I recollect Jim Standford presenting some numbers comparing auto and tar sands, and showing one replacing the other in trade. Barrie McKenna made a similar point.
    The 1988 FTA signalled a U.S. capture of Canadian energy resources. It is now well underway.

  • Andrew, but why do high oil prices drive up the Canadian dollar? According to Jim, the main transmission mechanism is that they prompt foreign investors to buy Canadian dollars to buy equity in Canadian oil companies. If governments were not leaving so much resource rent to the companies, that dynamic would be much less pronounced.

    Canadian governments are doing an atrocious job of distributing the gains from high oil prices. But that does not mean we should aspire to sell our oil at lower prices.

    Even if we should wish for lower oil prices, that is not much of a policy solution. It seems to me that we should focus on resource royalties, monetary policy, energy efficiency and other practical responses to high oil prices.

  • I’ve been struck by a couple of things lately.

    One is seeing large planes in relatively smaller cities such as Windsor and Sydney spilling out workers from direct flights to and from their temporary jobs northern Alberta and back to home. Workers are no longer much “goin’ down the road”, but instead becoming part of a major transient interprovincial workforce that works for short stints in other provinces. In many cases, I suspect high oil prices and our high petrodollar helped lead to the loss of the jobs they would have otherwsie had closer to home.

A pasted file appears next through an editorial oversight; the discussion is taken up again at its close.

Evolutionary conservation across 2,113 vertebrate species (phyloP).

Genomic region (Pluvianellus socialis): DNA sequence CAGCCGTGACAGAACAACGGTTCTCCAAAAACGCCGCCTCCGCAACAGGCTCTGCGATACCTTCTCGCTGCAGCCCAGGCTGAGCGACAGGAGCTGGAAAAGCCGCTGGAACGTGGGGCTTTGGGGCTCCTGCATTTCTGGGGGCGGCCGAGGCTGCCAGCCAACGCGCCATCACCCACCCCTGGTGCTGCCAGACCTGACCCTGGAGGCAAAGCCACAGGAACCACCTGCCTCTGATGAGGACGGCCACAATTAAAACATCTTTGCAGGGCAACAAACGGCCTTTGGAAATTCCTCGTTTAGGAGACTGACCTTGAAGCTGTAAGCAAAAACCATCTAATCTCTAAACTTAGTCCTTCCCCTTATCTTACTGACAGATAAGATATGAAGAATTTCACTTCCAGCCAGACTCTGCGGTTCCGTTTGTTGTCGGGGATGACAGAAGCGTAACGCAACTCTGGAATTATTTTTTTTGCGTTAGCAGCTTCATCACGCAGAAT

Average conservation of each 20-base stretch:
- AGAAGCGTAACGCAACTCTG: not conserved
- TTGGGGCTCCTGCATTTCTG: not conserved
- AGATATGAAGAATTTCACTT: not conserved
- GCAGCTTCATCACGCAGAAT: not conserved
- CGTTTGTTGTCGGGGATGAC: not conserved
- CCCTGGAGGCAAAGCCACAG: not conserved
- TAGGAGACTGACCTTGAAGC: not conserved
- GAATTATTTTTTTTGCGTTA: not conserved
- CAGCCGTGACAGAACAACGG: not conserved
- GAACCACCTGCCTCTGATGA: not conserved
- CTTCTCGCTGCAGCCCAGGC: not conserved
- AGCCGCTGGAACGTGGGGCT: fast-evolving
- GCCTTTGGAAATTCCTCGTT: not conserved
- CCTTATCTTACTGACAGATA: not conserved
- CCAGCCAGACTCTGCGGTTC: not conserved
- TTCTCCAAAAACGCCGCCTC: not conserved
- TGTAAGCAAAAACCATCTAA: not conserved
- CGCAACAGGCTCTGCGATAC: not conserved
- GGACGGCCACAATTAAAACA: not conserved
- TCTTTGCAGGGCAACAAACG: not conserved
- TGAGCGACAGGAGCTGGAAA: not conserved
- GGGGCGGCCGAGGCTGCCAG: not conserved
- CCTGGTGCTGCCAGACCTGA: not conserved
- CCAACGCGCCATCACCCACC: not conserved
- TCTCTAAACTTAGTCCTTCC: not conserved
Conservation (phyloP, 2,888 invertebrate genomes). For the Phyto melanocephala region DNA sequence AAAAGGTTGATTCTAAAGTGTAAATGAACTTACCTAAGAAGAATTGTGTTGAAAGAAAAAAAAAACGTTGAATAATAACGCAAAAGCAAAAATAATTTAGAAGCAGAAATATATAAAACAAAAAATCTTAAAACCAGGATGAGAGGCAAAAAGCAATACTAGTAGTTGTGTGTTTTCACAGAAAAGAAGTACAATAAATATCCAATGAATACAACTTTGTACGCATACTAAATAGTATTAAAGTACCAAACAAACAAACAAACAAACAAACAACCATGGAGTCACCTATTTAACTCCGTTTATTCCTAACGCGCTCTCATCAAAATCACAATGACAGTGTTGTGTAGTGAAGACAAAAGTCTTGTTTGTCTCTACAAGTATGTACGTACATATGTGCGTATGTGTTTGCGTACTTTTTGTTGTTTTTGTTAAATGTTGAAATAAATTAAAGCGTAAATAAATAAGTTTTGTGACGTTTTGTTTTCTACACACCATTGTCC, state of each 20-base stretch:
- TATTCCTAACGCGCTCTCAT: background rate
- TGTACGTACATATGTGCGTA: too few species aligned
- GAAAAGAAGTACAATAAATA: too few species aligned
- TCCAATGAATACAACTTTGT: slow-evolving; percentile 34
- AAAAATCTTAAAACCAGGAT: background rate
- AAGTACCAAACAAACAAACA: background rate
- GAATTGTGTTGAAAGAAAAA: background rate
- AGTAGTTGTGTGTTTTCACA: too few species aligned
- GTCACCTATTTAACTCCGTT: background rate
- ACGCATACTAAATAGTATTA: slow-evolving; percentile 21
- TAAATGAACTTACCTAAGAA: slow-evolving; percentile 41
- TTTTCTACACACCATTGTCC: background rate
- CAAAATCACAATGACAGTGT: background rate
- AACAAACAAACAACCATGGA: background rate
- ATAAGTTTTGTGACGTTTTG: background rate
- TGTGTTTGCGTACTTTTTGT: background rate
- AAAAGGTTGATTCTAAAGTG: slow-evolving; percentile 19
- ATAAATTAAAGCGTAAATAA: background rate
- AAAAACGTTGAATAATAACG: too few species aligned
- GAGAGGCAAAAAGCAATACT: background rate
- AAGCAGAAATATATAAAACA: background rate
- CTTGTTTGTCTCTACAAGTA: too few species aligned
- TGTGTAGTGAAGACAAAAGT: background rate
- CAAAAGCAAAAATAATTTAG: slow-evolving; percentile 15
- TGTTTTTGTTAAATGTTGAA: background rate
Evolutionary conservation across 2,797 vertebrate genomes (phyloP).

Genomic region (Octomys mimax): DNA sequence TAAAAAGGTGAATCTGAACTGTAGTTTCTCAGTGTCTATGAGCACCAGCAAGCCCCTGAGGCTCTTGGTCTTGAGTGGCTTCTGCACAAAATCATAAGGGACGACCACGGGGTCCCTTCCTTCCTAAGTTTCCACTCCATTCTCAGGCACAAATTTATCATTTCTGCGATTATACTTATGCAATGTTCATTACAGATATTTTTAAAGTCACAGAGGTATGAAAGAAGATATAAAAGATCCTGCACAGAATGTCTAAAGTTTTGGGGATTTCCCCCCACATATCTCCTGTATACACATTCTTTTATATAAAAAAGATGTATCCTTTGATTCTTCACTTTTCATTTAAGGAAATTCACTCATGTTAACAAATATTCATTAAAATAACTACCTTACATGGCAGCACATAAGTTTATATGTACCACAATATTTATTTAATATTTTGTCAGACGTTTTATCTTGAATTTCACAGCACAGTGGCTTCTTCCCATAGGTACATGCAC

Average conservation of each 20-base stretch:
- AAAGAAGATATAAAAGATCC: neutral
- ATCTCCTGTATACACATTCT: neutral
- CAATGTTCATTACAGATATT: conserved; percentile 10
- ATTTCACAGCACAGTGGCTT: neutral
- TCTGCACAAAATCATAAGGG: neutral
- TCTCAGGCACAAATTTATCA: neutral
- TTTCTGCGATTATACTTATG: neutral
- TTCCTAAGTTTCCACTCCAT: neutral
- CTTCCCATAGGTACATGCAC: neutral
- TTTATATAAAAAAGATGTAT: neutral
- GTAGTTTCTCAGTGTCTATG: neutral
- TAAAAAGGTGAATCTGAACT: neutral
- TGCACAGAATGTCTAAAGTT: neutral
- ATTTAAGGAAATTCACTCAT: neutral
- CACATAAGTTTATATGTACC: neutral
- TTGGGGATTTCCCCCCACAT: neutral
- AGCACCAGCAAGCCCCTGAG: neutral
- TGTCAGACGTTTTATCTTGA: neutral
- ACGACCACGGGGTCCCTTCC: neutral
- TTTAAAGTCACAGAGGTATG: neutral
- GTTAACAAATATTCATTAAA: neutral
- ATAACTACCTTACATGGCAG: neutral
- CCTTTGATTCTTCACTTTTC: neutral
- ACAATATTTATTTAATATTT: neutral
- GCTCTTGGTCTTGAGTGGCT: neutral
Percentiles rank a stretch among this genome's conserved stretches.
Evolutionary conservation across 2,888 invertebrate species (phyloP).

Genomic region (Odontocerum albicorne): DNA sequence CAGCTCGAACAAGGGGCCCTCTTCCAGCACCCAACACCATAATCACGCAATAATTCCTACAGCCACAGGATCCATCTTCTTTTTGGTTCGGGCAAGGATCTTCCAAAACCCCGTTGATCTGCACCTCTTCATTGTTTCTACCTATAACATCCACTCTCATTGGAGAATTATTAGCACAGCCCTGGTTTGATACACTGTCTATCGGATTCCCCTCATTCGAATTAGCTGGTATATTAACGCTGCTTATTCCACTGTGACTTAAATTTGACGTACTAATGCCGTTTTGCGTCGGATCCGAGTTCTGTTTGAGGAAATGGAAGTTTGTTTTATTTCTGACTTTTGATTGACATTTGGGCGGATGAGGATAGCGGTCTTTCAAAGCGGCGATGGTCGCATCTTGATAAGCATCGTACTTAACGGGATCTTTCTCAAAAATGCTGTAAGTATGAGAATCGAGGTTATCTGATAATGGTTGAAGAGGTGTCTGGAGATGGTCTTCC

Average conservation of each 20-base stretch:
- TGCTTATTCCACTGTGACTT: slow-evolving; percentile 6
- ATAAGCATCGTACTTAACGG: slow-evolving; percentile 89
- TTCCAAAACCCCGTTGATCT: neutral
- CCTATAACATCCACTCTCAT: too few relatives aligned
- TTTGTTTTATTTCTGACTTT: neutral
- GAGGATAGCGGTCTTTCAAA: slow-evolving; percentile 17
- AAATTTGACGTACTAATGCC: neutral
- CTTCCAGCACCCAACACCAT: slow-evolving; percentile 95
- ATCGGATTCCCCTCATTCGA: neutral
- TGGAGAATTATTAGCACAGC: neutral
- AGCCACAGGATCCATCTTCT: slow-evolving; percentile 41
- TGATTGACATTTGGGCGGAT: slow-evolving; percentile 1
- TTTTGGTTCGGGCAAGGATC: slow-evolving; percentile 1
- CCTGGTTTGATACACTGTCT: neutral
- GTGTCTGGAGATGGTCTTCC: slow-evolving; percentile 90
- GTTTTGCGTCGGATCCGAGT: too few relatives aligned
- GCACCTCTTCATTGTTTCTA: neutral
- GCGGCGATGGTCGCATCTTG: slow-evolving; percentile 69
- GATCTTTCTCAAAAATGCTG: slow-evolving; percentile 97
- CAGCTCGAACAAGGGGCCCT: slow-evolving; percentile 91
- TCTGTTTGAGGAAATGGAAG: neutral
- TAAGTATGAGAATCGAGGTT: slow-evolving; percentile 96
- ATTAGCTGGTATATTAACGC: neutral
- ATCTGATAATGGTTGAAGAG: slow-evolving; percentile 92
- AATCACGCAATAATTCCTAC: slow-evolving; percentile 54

This holds for mining as well. There are mining and resource ghost towns scattered across the north (one entire townsite was for sale for $250K when I was in the Yukon!). Most resource & mining companies now just tend to have workers on few week shifts without building communities.

    Also one other thing I noticed, in 2008 for the first time in three decades and perhaps for the first time ever, firms in Ontario didn’t take the lion’s share of corporate profits. In that year, corporate profits in Alberta exceeded those of Ontario, according to Statscan’s provincial economic accounts. Ontario’s share sank to 27% of the total while they had previously averaged over 40% from 1981 on. While profits from manufacturing and finance have since recovered, this was quite a shift.

  • A couple points-

    first up did McKenna stated that the oil in gas industry would create upwards of 500K per annum. That is a remarkable. The industry in terms of direct jobs, according to LFS data in Dec. 2010, no larger than 300k according to employment count by NAICS.

    Lets look in terms of GDP.

    Source: Statistics Canada, Gross Domestic Product by Industry, 2001 to 2009

    GDP in the Manufacturing sector decreased from $181.1 billion in 2001 to $151.0 billion in 2009. The decrease in GDP reported between 2001 and 2009 represented a compound annual rate of 2.0%. Between 2008 and 2009, the total value-added of the Manufacturing sector decreased by 5.2%.

    GDP in the Mining, Quarrying, and Oil and Gas Extraction sector increased from $51.2 billion in 2001 to $51.5 billion in 2009. The increase in GDP reported between 2001 and 2009 represented a compound annual rate of 0.1%. Between 2008 and 2009, the total value-added of the Mining, Quarrying, and Oil and Gas Extraction sector decreased by 3.5%.